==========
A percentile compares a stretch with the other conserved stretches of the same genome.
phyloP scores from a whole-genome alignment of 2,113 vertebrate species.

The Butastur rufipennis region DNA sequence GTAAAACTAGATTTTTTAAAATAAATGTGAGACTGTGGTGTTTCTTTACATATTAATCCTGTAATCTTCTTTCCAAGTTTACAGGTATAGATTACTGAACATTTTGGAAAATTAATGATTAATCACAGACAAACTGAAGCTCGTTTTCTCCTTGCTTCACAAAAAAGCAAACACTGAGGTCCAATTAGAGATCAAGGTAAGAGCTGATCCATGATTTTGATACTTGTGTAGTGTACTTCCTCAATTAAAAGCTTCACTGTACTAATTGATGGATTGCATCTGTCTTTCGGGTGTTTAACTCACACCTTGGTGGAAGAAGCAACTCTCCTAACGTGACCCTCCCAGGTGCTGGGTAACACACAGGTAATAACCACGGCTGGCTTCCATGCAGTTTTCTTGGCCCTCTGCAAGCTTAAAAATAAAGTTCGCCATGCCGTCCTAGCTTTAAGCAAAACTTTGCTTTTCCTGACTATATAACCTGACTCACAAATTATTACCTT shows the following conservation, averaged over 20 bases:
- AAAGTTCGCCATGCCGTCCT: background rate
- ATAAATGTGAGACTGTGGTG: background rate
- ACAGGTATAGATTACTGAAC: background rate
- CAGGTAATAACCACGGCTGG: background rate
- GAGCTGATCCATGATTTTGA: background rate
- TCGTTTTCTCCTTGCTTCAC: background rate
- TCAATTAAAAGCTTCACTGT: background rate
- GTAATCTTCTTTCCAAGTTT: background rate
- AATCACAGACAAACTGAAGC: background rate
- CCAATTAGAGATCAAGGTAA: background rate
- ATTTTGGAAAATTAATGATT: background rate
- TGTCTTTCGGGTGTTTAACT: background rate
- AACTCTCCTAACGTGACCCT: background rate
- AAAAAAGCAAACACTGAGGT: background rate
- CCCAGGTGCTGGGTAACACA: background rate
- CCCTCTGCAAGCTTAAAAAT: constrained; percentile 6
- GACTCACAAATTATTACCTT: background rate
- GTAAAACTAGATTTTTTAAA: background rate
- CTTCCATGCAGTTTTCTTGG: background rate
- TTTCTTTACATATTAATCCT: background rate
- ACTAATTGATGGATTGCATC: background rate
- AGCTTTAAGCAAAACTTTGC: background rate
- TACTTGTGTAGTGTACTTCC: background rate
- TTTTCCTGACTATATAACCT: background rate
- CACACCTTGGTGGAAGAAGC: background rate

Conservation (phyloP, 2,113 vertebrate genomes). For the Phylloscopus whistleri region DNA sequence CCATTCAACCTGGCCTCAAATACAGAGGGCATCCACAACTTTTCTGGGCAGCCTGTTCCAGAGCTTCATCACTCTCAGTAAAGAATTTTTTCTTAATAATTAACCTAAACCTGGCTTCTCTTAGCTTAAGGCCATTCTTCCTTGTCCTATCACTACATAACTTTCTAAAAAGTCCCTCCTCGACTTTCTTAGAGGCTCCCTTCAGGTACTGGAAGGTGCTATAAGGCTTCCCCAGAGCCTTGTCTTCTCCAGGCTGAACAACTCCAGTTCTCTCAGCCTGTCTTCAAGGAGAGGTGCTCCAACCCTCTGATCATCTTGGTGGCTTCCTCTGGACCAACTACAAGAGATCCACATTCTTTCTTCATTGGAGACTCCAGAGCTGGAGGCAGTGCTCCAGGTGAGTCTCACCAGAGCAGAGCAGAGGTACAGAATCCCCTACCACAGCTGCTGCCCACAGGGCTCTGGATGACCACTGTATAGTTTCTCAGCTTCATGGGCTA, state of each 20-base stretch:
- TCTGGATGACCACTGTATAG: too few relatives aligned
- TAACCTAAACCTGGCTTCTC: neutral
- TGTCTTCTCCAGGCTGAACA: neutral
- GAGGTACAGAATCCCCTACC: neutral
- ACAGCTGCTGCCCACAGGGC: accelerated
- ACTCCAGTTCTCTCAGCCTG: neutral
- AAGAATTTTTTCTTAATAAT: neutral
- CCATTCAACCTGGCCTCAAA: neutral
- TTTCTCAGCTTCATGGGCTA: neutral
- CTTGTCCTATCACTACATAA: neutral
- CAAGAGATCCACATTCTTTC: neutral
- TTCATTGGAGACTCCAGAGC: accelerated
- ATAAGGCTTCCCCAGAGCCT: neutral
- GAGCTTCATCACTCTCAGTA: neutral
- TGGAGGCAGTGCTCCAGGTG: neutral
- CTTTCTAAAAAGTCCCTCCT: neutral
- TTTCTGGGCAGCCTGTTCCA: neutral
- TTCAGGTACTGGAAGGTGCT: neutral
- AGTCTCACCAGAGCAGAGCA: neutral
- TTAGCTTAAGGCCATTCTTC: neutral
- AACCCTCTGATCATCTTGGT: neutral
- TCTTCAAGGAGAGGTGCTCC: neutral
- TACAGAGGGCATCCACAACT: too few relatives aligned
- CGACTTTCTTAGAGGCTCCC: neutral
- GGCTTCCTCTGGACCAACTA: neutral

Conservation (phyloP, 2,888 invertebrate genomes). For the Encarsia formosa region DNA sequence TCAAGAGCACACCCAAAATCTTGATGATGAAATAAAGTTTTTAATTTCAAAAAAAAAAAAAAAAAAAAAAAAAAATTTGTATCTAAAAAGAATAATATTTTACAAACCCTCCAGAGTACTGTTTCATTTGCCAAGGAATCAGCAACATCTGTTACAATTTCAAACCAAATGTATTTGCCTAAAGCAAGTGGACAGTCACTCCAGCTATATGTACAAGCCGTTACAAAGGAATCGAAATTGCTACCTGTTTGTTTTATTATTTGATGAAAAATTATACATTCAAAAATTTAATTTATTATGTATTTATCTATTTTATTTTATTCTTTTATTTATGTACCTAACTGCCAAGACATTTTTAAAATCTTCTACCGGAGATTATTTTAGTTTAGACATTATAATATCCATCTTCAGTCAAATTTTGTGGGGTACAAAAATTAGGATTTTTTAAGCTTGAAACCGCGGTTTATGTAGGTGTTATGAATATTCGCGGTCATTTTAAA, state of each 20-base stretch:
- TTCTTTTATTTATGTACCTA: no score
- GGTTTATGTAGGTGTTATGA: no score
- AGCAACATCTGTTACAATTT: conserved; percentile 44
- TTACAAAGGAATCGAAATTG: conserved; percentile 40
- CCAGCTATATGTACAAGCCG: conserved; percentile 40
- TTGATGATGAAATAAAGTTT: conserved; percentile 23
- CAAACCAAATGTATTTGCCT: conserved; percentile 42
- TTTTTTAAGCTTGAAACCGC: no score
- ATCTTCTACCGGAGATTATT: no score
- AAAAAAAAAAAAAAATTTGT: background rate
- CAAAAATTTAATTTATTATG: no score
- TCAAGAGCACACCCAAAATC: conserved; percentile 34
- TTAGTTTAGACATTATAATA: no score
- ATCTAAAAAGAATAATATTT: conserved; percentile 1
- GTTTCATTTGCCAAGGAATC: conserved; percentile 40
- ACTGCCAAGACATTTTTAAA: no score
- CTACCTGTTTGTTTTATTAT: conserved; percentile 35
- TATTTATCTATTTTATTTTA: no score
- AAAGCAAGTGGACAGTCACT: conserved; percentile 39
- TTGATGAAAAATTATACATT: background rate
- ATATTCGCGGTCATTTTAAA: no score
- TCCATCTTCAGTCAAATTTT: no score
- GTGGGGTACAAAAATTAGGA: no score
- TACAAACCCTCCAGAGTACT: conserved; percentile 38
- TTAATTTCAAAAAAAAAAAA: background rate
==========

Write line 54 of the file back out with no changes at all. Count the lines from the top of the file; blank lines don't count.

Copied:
- GGCTTCCTCTGGACCAACTA: neutral